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200,000 people could die because of delays in healthcare, report warns 

UK News

More than 200,000 people could die because of delays in healthcare and other economic and social effects all caused by lockdown, a government report has warned.

The great majority of the deaths – 185,000 – are attributed to an extended wait for treatment in the longer term.

But up to 25,000 deaths would have come in the first six months because of healthcare delays, according to experts at the Department of Health and Social Care, Office for National Statistics, Government Actuary’s Department and the Home Office.

Patients have likely missed out on life-saving care for heart attacks and strokes and early diagnoses of diabetes and kidney disease [File photo]

Patients have likely missed out on life-saving care for heart attacks and strokes and early diagnoses of diabetes and kidney disease [File photo]

Patients have likely missed out on life-saving care for heart attacks and strokes and early diagnoses of diabetes and kidney disease [File photo]

The figures equate to nearly one million years of life lost unnecessarily, in the worst-case scenario outlined in the report.

With lockdown measures in place and hospital priorities shifted, patients have likely missed out on life-saving care for heart attacks and strokes and early diagnoses of diabetes and kidney disease.

The University of Oxford discovered just last week that 5,000 fewer heart attack patients had attended hospital between March and May.

The report – published in April but largely overlooked until now – has added credence to the view that patients with serious illnesses unrelated to coronavirus have been neglected during the pandemic.

The report said: ‘Suspending ‘non-urgent’ care is expected to have a short-term health impact in itself, since patients not receiving treatment will have reduced quality of life whilst not receiving these healthcare services.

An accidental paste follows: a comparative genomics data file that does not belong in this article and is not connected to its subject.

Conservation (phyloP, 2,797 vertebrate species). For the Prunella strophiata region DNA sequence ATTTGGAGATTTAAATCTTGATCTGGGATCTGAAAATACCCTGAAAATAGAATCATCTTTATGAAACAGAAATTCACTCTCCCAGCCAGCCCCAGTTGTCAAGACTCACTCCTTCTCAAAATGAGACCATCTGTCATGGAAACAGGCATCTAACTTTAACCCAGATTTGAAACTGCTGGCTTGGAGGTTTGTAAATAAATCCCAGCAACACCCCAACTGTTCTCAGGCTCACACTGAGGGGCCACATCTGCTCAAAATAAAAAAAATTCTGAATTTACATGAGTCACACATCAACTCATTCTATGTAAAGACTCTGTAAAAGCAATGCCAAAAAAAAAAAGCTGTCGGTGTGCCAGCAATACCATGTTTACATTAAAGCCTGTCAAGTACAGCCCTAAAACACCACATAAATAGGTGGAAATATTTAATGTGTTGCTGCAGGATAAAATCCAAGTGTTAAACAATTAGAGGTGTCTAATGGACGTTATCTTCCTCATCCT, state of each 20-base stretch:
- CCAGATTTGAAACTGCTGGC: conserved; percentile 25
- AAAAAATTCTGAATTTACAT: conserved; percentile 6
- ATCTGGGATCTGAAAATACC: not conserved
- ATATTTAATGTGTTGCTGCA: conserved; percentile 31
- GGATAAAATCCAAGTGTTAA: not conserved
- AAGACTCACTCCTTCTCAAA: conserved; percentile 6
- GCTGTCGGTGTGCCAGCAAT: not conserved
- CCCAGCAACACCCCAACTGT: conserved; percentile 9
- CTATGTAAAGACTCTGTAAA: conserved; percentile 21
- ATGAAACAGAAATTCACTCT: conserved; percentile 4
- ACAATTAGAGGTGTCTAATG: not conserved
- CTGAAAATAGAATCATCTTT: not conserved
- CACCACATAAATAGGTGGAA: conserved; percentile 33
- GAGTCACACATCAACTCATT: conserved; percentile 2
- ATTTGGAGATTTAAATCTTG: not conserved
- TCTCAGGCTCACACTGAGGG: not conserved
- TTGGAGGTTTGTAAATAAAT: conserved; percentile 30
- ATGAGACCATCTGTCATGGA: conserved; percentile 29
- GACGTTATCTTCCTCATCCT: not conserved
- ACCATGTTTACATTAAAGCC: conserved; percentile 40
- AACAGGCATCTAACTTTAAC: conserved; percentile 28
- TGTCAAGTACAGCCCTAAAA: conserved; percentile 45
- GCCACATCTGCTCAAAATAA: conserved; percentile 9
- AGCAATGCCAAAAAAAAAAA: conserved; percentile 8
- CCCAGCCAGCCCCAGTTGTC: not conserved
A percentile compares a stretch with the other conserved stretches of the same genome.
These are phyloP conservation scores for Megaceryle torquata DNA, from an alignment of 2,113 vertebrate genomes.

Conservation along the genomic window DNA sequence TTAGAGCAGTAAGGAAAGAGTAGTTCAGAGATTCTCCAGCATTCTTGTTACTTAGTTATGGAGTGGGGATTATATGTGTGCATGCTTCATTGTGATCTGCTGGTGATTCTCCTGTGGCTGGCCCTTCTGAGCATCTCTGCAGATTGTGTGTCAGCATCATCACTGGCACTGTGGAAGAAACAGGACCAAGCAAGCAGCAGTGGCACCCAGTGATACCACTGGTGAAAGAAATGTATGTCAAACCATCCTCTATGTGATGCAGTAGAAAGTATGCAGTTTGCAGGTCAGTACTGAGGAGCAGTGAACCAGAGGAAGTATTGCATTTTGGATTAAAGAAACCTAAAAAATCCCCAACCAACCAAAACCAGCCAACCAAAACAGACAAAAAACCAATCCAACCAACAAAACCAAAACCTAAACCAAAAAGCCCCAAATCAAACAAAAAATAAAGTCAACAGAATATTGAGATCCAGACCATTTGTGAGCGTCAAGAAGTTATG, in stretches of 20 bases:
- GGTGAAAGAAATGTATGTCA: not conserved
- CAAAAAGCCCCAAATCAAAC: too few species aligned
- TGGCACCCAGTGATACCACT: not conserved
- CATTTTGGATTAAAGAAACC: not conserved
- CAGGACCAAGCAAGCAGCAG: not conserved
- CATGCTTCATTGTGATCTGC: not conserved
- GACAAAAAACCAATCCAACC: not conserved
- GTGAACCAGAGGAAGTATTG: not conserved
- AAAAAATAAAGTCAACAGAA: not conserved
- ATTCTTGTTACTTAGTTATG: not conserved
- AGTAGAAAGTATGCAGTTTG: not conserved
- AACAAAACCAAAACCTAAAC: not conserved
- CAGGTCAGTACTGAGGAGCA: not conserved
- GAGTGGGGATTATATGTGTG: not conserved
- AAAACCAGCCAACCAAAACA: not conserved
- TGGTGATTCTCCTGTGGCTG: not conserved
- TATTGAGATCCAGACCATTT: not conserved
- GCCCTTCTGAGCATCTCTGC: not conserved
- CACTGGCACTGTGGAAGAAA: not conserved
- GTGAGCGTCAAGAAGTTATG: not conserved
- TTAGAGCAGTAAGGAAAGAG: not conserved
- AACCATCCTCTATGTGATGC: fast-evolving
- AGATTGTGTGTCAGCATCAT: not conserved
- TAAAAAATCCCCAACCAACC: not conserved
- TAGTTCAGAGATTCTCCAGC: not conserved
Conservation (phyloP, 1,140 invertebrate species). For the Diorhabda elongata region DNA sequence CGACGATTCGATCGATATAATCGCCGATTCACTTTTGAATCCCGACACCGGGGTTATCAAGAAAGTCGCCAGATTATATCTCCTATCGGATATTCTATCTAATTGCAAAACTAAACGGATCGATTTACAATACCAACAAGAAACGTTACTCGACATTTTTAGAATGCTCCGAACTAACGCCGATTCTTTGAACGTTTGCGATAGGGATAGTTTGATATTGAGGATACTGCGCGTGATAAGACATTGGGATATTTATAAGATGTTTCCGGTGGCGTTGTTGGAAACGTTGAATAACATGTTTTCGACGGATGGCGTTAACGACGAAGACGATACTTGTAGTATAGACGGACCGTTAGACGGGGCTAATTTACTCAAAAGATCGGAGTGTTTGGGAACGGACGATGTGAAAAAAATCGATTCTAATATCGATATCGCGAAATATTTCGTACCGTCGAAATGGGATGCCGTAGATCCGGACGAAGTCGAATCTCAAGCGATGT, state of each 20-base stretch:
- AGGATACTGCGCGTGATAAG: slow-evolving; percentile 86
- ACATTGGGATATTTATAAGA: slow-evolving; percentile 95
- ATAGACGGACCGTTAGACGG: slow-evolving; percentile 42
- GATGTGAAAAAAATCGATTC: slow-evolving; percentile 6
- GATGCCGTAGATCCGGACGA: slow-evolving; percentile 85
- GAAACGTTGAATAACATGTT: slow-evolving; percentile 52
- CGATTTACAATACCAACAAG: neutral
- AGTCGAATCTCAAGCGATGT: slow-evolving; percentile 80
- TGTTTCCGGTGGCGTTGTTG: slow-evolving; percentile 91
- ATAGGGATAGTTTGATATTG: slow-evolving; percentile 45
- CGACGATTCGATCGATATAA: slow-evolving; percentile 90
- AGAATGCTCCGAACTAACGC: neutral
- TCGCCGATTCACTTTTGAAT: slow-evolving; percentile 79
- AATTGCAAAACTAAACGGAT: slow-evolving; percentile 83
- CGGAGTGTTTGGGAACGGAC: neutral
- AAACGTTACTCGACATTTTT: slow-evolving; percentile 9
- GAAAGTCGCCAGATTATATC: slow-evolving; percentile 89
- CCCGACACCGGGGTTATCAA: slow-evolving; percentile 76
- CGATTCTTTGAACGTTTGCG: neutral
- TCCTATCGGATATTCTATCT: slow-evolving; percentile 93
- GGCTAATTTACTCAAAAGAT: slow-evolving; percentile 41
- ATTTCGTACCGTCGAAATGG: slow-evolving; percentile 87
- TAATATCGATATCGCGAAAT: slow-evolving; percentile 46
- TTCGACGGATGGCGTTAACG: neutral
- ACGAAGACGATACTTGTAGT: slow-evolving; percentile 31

‘In the longer term their condition is likely to deteriorate without treatment and some could die earlier than otherwise. 

‘Cutting screening, prevention services and primary care services will mean that life-threatening diseases will go undetected and hence untreated, resulting in more avoidable deaths.’

It added that the longer services are de-prioritised, the bigger the impact it will have on the nation’s health. 

The estimates were based on 75 per cent of elective care being cancelled over six months without a swift return to normality.

According to the report, up to 50,000 people were expected to die from coronavirus in the first six months of the pandemic – even with lockdown measures in place. 

The UK has so far suffered 45,318 Covid-19 deaths since a lockdown was imposed nearly four months ago. 

Experts also estimated up to 12,000 more could die in the next year due to the recession expected as a result of the pandemic.

Up to 500 more suicides were also predicted in the first wave of the virus due to the strain of lockdown on the nation’s mental health.

Around 20 more people were expected to die through domestic violence this year while an increase in accidental deaths at home were predicted to be ‘in the low tens’.

The report notes multiple times that the figures are based on worst-case scenarios and that the actual number of deaths are likely to be much lower.

Michelle Mitchell, of Cancer Research UK, told the Daily Telegraph: ‘It’s now more crucial than ever that the Government works closely with the NHS to ensure it has the staff and equipment it needs to clear the mounting backlog and get services back on track before this situation gets even worse – especially in the event of a second wave.’

DailyMail Online


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